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Living Our Values at Congregation Beth Ahabah

Introduction to Living Our Values

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Inspiring Jewish Lives...Building Sacred Community.
LIVING OUR VALUES
Congregation Beth Ahabah, meaning House of Love,
strives to be an inclusive and welcoming place
by following these ethical principles:


In the Image of God



B’tzelem Elohim

Judaism sees all people
as created in the Divine image. 
We strive...to honor this in all
our interactions. 

Listen



Sh’ma

We strive...to hear what other people say without making assumptions.

Here I Am



Hineini

We strive...to remain fully present
in our interactions with others
or in prayer.

Inclusivity

Hachalah

We strive...to create an inclusive community where people feel comfortable being themselves.

Respect

Kavod

We strive...to be respectful and thoughtful in what we do and say.


Welcoming Guests

Hachnasat Orchim

We strive...to follow the example of Abraham and Sarah, welcoming
whoever enters our Sanctuary for prayer, solitude, or fellowship.

Love Thy Neighbor

V’ahavta L’rei-acha

We strive...to observe the principle
"Love your neighbor as yourself."

Love Thyself

Tipul Atzmi

We strive...to care for our health,
be it mental, physical, or spiritual.


We hope by living these values we will enrich our lives and relationships at synagogue and home.

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For more information on each of the above values, click on them!

For further resources on Jewish Values in general, click here.

To view or download Living Our Values as a PDF, click here.

Living Our Values: In the Image of God

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In the Image of God

Listen

Here I Am

Inclusivity

Respect

Welcoming Guests

Love Thy Neighbor

Love Thyself


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B’tzelem Elohim       In the Image of God      

Judaism sees all people as created in the Divine image. 
We strive...to honor this in all our interactions. 

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Click here to read a clergy introduction to this value.

Reference: "So God created the human beings in [the Divine] image, creating [them] in the image of God, creating them male and female." (Genesis 1:27)

Questions for Personal Reflection:

1. What are some moments I have felt that I am created in the image of God?
2. What are some moments I have felt that others are created in the image of God?
3. Why does this idea transcend whatever each individual person's belief about God may be?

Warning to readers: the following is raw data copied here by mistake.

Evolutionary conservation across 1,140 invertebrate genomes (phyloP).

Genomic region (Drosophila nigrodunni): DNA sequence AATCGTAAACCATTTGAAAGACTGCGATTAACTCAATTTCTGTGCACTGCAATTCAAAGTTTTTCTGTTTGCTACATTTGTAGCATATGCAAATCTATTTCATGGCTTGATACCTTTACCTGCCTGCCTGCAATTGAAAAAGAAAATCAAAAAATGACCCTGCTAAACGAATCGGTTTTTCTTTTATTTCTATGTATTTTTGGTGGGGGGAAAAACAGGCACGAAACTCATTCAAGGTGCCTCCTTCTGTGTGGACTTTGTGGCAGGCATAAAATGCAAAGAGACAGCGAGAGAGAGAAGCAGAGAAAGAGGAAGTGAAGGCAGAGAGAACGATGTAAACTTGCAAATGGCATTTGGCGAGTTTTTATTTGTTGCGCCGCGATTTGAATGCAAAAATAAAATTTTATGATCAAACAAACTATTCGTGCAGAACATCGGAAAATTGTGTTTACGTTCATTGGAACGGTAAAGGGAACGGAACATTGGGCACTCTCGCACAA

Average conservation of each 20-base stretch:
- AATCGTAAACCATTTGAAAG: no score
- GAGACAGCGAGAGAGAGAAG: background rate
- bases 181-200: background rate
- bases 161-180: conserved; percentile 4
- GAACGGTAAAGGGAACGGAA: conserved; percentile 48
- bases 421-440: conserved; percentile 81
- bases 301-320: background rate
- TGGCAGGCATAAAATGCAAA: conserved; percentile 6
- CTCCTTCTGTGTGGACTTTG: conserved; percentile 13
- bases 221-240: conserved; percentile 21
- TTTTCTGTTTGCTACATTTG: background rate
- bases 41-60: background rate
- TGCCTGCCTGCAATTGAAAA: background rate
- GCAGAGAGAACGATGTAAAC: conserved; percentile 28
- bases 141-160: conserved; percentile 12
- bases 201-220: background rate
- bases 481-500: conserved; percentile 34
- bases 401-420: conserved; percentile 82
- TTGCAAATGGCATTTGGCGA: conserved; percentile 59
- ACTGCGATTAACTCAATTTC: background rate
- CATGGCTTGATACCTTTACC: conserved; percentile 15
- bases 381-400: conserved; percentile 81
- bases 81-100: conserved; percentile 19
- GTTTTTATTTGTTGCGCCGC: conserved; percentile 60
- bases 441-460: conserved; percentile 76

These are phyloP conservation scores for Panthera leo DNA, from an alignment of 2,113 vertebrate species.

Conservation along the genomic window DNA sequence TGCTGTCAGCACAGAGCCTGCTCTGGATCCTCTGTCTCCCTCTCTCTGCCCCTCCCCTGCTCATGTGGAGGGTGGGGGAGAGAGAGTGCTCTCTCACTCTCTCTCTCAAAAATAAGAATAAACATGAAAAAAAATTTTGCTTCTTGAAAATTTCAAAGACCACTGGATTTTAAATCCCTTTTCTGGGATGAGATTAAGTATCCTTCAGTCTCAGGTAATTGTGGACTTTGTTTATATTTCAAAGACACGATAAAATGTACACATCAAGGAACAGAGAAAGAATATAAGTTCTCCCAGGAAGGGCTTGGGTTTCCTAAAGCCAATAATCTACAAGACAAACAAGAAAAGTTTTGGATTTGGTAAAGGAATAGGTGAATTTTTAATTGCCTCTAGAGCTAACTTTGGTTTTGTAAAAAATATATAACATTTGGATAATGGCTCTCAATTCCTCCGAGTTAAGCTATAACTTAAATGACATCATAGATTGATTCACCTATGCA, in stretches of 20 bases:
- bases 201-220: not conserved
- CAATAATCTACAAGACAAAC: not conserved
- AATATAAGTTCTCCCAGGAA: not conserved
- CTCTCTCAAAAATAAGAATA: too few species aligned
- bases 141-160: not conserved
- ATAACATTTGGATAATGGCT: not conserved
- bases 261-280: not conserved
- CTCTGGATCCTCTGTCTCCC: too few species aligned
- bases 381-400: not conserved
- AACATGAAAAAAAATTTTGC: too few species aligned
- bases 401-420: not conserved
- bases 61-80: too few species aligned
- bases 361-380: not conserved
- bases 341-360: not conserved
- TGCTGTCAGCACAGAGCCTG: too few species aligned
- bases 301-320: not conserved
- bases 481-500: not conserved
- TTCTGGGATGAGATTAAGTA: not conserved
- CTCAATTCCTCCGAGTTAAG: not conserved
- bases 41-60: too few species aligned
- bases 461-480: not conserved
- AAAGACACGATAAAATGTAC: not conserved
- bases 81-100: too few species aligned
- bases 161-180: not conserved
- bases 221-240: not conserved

Living Our Values: Listen

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In the Image of God

Listen

Here I Am

Inclusivity

Respect

Welcoming Guests

Love Thy Neighbor

Love Thyself


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Sh’ma      Listen      

We strive...to hear what other people say without making assumptions.

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Click here to read a clergy introduction to this value.

Reference: "Hear, O Israel! Adonai is our God, Adonai is one." (Deuteronomy 6:4)

Questions for Personal Reflection:

1. The word Sh'ma in Biblical Hebrew can mean both "Hear" and "Listen" -- what is the distinction in English?
2. When am I good at listening to others? When am I not so good at listening to others?
3. Has there been a time when I heard someone else, but was not really listening? What could I have done differently?
4. What are some topics that I find challenging to discuss with others?

Living Our Values: Here I Am

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In the Image of God

Listen

Here I Am

Inclusivity

Respect

Welcoming Guests

Love Thy Neighbor

Love Thyself


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Hineini      Here I Am       

We strive...to remain fully present in our interactions with others or in prayer.

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Click here to read a clergy introduction to this value.

Reference: "After these things, God tested Abraham, saying to him, 'Abraham!' And he said, 'Here I am.'" (Genesis 22:1)

Questions for Personal Reflection:

1. What does it mean to be fully present when interacting with another person?
2. What does it mean to "show up" fully when engaging with words of prayer?
3. Has there been a time I noticed I was not fully paying attention to someone else when I should have been? How did I handle that? Is there something I can do differently?

Living Our Values: Inclusivity

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In the Image of God

Listen

Here I Am

Inclusivity

Respect

Welcoming Guests

Love Thy Neighbor

Love Thyself


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Hachalah      Inclusivity      

We strive...to create an inclusive community where people feel comfortable being themselves.